H.R. McMaster, Gary Cohn pen op-ed on meaning of “America First”


President Trump’s “America First” policy represents advancing U.S. interests abroad and facilitating cooperation with allies, National Security Adviser Gen. H.R. McMaster and National Economic Council Director Gary Cohn explained in an opinion piece Tuesday.

Writing in the Wall Street Journal, the two advisers said that the president’s first foreign trip last week demonstrated his “America First” approach.

“America will not lead from behind. This administration will restore confidence in American leadership as we serve the American people,” they said. “America First does not mean America alone. It is a commitment to protecting and advancing our vital interests while also fostering cooperation and strengthening relationships with our allies and partners. A determination to stand up for our people and our way of life deepens our friends’ respect for America.”

McMaster and Cohn said that the primary interest for the U.S. is the “safety and security of our citizens.” They listed various actions the president took during his trip that exemplify this strategy. This includes Mr. Trump’s “strong stand against terrorism” in Saudi Arabia, the $110 billion arms deal with the Kingdom, “reconfirming” America’s commitment to NATO and Article 5 and the affirmation that Israel remains a democratic Jewish state.

“America First signals the restoration of American leadership and our government’s traditional role overseas—to use the diplomatic, economic and military resources of the U.S. to enhance American security, promote American prosperity, and extend American influence around the world,” they said.

Mr. Trump spoke about an “America First” approach during the 2016 presidential campaign. In an interview with The New York Times in March 2016, he said, “I’m not isolationist, but I am ‘America First.’ So I like the expression. I’m ‘America First,'” Trump said. “We have been disrespected, mocked and ripped off for many, many years by people that were smarter, shrewder, tougher. We were the big bully, but we were not smartly led.”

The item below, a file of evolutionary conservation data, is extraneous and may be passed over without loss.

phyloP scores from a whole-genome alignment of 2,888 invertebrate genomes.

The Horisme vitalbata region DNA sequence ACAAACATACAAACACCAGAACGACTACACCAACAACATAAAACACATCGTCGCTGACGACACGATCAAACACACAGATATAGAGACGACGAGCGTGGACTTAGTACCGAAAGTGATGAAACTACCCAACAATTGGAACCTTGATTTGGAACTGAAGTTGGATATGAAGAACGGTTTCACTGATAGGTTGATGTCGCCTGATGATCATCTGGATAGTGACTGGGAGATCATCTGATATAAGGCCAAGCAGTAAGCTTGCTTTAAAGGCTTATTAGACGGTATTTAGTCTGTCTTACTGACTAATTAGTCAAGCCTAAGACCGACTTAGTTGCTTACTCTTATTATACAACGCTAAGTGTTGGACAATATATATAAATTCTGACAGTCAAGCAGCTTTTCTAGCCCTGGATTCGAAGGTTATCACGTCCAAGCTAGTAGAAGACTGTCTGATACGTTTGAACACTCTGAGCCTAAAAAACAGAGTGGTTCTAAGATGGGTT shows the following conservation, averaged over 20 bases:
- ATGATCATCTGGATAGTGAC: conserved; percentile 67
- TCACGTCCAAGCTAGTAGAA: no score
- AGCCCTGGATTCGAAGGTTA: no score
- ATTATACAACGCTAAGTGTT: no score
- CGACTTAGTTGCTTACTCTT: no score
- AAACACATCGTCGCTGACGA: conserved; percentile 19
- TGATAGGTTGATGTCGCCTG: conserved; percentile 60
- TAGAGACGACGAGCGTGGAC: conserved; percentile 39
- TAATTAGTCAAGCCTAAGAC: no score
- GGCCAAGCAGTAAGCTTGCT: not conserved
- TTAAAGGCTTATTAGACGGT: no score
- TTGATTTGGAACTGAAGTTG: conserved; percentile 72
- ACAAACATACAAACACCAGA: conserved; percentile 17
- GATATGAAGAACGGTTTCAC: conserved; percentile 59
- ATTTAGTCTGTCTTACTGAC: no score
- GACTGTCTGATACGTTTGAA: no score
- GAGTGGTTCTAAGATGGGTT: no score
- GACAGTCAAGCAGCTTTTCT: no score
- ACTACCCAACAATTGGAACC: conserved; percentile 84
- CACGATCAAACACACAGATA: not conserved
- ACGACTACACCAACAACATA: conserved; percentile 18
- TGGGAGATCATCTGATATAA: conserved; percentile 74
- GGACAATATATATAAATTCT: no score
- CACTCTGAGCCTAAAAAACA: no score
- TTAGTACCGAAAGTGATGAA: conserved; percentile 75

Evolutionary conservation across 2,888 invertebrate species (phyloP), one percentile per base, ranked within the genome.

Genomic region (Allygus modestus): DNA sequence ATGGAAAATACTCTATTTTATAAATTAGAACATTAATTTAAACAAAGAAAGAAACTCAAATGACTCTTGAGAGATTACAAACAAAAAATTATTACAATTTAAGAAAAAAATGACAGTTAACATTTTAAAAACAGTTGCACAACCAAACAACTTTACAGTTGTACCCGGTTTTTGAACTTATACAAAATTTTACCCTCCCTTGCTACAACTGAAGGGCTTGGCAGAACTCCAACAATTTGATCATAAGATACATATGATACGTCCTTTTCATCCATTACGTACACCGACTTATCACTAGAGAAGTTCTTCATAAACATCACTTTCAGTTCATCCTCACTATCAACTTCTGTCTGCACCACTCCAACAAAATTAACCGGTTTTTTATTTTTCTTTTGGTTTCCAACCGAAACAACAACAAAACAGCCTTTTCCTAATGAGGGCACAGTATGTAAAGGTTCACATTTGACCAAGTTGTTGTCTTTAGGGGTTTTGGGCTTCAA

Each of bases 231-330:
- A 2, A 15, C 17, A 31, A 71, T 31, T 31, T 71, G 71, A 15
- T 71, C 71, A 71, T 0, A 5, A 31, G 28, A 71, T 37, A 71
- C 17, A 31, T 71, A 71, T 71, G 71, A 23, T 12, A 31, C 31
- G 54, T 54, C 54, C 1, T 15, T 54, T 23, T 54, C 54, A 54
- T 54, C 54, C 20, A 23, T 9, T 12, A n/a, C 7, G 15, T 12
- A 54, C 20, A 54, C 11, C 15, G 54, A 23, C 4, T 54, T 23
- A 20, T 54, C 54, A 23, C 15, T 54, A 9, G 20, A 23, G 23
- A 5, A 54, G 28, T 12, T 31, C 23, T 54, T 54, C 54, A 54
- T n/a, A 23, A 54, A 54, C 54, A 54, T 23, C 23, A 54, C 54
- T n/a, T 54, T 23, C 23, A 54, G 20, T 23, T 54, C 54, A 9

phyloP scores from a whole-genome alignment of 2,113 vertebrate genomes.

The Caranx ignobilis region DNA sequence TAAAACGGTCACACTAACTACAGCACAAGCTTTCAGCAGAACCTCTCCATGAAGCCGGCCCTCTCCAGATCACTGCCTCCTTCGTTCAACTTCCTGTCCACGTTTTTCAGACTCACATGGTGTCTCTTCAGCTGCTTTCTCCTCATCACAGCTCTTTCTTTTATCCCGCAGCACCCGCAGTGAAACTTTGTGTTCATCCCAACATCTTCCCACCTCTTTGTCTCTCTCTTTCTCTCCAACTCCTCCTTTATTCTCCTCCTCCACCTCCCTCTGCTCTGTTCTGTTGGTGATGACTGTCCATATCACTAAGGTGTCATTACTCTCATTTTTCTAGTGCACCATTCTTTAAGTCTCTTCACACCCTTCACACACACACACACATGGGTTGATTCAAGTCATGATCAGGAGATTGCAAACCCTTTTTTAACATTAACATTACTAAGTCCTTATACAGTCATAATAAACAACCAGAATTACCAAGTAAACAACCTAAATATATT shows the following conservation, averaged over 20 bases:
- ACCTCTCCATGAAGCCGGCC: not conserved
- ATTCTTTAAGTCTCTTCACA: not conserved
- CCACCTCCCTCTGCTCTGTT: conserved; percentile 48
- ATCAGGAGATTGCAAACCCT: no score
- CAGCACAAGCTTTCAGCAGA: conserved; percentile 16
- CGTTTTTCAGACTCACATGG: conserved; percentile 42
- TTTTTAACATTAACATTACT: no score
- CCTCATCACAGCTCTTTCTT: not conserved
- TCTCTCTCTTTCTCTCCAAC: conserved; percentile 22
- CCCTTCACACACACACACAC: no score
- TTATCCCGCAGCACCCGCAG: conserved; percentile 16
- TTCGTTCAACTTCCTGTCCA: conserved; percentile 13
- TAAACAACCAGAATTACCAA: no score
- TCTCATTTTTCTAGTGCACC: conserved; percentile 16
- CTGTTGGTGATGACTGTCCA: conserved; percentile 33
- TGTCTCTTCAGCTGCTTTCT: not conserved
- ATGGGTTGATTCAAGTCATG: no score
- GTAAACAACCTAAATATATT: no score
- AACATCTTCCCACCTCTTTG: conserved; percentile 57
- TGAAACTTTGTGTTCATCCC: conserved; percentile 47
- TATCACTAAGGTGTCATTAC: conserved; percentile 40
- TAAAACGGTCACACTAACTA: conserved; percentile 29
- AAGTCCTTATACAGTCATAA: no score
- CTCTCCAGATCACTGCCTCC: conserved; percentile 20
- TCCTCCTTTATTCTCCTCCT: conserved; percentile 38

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After he returned to the U.S., German Chancellor Angela Merkel appeared to rebuke Mr. Trump in remarks on Sunday in which she urged the European Union to stick together in the face of weakening U.S. support.

“The times in which we can fully count on others are somewhat over, as I have experienced in the past few days,” Merkel said at a campaign event in a Bavarian beer tent with Bavarian governor Horst Seehofer. “And so all I can say is that we Europeans must really take our destiny into our own hands.”

During his first foreign trip as president, Mr. Trump reportedly said at the summit that “the Germans are bad, very bad,” according to meeting participants, quoted by Der Spiegel. On Friday, White House adviser Gary Cohn sought to clarify the criticism. The president also on Tuesday tweeted about the U.S. trade deficit with Germany and criticized Germany over its NATO payments. 

Ultimately, McMaster and Cohn wrote, “those societies that share our interests will find no friend more steadfast than the United States. Those that choose to challenge our interests will encounter the firmest resolve.”

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